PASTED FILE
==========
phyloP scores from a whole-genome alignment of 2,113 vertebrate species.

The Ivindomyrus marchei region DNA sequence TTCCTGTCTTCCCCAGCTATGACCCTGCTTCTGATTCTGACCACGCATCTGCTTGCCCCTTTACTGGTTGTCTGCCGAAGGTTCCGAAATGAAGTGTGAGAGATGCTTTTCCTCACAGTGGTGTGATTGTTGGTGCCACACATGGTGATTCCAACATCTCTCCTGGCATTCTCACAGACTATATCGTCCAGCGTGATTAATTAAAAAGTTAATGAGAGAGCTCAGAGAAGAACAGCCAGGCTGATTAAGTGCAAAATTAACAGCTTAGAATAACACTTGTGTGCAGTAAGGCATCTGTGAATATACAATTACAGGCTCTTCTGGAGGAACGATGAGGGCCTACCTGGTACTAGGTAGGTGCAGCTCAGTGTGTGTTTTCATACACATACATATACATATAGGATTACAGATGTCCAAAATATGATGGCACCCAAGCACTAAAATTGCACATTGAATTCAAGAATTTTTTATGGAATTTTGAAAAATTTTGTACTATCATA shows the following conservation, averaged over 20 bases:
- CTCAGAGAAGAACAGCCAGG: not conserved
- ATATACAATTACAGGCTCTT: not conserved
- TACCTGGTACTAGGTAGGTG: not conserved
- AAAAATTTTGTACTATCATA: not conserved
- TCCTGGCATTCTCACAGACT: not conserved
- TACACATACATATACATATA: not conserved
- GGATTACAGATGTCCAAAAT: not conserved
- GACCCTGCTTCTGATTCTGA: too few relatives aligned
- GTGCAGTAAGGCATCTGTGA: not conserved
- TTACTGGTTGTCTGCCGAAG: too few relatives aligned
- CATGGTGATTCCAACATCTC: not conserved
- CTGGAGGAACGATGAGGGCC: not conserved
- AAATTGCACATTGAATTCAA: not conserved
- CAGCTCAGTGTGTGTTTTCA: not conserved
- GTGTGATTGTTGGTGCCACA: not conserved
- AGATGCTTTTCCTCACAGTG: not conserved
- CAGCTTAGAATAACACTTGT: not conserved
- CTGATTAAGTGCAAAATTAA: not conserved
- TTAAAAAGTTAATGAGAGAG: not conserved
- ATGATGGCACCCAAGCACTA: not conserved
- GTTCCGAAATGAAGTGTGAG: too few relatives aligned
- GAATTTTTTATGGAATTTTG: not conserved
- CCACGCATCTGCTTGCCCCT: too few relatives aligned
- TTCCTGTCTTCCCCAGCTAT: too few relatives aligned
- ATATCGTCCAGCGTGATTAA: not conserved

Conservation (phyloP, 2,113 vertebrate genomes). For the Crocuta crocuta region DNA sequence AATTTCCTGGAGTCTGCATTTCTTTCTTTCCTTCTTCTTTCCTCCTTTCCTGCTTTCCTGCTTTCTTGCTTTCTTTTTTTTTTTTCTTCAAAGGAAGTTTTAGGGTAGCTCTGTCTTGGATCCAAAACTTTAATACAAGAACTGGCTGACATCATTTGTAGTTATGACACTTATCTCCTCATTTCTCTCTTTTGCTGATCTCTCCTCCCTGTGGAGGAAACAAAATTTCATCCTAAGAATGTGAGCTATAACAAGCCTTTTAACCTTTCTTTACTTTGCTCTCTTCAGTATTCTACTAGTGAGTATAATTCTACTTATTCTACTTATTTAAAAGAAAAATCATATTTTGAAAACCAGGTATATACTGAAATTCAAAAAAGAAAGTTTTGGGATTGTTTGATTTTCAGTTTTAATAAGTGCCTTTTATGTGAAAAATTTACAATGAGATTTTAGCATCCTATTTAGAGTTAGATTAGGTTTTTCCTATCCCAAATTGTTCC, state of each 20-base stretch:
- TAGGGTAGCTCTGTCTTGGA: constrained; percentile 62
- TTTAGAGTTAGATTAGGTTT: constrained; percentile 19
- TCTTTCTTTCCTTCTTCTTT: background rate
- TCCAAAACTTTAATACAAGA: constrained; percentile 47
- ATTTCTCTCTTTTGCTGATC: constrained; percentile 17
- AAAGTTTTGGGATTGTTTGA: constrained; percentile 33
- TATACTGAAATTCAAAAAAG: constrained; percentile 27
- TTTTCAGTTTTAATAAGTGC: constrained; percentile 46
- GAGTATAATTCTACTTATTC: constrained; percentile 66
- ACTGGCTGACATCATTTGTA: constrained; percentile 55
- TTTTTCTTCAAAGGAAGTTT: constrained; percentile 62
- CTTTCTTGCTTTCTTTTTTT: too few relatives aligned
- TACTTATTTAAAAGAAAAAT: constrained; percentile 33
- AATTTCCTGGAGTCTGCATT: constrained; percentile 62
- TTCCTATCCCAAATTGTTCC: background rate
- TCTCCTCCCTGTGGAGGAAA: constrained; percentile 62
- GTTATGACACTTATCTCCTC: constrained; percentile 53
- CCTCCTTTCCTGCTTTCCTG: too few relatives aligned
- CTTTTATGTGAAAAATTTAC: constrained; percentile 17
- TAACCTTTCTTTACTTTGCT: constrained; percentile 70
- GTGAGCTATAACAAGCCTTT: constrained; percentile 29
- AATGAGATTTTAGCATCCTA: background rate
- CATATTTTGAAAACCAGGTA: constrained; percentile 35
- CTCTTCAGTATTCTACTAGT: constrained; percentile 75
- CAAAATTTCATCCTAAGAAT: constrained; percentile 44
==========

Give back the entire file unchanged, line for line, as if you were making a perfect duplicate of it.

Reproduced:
phyloP scores from a whole-genome alignment of 2,113 vertebrate species.

The Ivindomyrus marchei region DNA sequence TTCCTGTCTTCCCCAGCTATGACCCTGCTTCTGATTCTGACCACGCATCTGCTTGCCCCTTTACTGGTTGTCTGCCGAAGGTTCCGAAATGAAGTGTGAGAGATGCTTTTCCTCACAGTGGTGTGATTGTTGGTGCCACACATGGTGATTCCAACATCTCTCCTGGCATTCTCACAGACTATATCGTCCAGCGTGATTAATTAAAAAGTTAATGAGAGAGCTCAGAGAAGAACAGCCAGGCTGATTAAGTGCAAAATTAACAGCTTAGAATAACACTTGTGTGCAGTAAGGCATCTGTGAATATACAATTACAGGCTCTTCTGGAGGAACGATGAGGGCCTACCTGGTACTAGGTAGGTGCAGCTCAGTGTGTGTTTTCATACACATACATATACATATAGGATTACAGATGTCCAAAATATGATGGCACCCAAGCACTAAAATTGCACATTGAATTCAAGAATTTTTTATGGAATTTTGAAAAATTTTGTACTATCATA shows the following conservation, averaged over 20 bases:
- CTCAGAGAAGAACAGCCAGG: not conserved
- ATATACAATTACAGGCTCTT: not conserved
- TACCTGGTACTAGGTAGGTG: not conserved
- AAAAATTTTGTACTATCATA: not conserved
- TCCTGGCATTCTCACAGACT: not conserved
- TACACATACATATACATATA: not conserved
- GGATTACAGATGTCCAAAAT: not conserved
- GACCCTGCTTCTGATTCTGA: too few relatives aligned
- GTGCAGTAAGGCATCTGTGA: not conserved
- TTACTGGTTGTCTGCCGAAG: too few relatives aligned
- CATGGTGATTCCAACATCTC: not conserved
- CTGGAGGAACGATGAGGGCC: not conserved
- AAATTGCACATTGAATTCAA: not conserved
- CAGCTCAGTGTGTGTTTTCA: not conserved
- GTGTGATTGTTGGTGCCACA: not conserved
- AGATGCTTTTCCTCACAGTG: not conserved
- CAGCTTAGAATAACACTTGT: not conserved
- CTGATTAAGTGCAAAATTAA: not conserved
- TTAAAAAGTTAATGAGAGAG: not conserved
- ATGATGGCACCCAAGCACTA: not conserved
- GTTCCGAAATGAAGTGTGAG: too few relatives aligned
- GAATTTTTTATGGAATTTTG: not conserved
- CCACGCATCTGCTTGCCCCT: too few relatives aligned
- TTCCTGTCTTCCCCAGCTAT: too few relatives aligned
- ATATCGTCCAGCGTGATTAA: not conserved

Conservation (phyloP, 2,113 vertebrate genomes). For the Crocuta crocuta region DNA sequence AATTTCCTGGAGTCTGCATTTCTTTCTTTCCTTCTTCTTTCCTCCTTTCCTGCTTTCCTGCTTTCTTGCTTTCTTTTTTTTTTTTCTTCAAAGGAAGTTTTAGGGTAGCTCTGTCTTGGATCCAAAACTTTAATACAAGAACTGGCTGACATCATTTGTAGTTATGACACTTATCTCCTCATTTCTCTCTTTTGCTGATCTCTCCTCCCTGTGGAGGAAACAAAATTTCATCCTAAGAATGTGAGCTATAACAAGCCTTTTAACCTTTCTTTACTTTGCTCTCTTCAGTATTCTACTAGTGAGTATAATTCTACTTATTCTACTTATTTAAAAGAAAAATCATATTTTGAAAACCAGGTATATACTGAAATTCAAAAAAGAAAGTTTTGGGATTGTTTGATTTTCAGTTTTAATAAGTGCCTTTTATGTGAAAAATTTACAATGAGATTTTAGCATCCTATTTAGAGTTAGATTAGGTTTTTCCTATCCCAAATTGTTCC, state of each 20-base stretch:
- TAGGGTAGCTCTGTCTTGGA: constrained; percentile 62
- TTTAGAGTTAGATTAGGTTT: constrained; percentile 19
- TCTTTCTTTCCTTCTTCTTT: background rate
- TCCAAAACTTTAATACAAGA: constrained; percentile 47
- ATTTCTCTCTTTTGCTGATC: constrained; percentile 17
- AAAGTTTTGGGATTGTTTGA: constrained; percentile 33
- TATACTGAAATTCAAAAAAG: constrained; percentile 27
- TTTTCAGTTTTAATAAGTGC: constrained; percentile 46
- GAGTATAATTCTACTTATTC: constrained; percentile 66
- ACTGGCTGACATCATTTGTA: constrained; percentile 55
- TTTTTCTTCAAAGGAAGTTT: constrained; percentile 62
- CTTTCTTGCTTTCTTTTTTT: too few relatives aligned
- TACTTATTTAAAAGAAAAAT: constrained; percentile 33
- AATTTCCTGGAGTCTGCATT: constrained; percentile 62
- TTCCTATCCCAAATTGTTCC: background rate
- TCTCCTCCCTGTGGAGGAAA: constrained; percentile 62
- GTTATGACACTTATCTCCTC: constrained; percentile 53
- CCTCCTTTCCTGCTTTCCTG: too few relatives aligned
- CTTTTATGTGAAAAATTTAC: constrained; percentile 17
- TAACCTTTCTTTACTTTGCT: constrained; percentile 70
- GTGAGCTATAACAAGCCTTT: constrained; percentile 29
- AATGAGATTTTAGCATCCTA: background rate
- CATATTTTGAAAACCAGGTA: constrained; percentile 35
- CTCTTCAGTATTCTACTAGT: constrained; percentile 75
- CAAAATTTCATCCTAAGAAT: constrained; percentile 44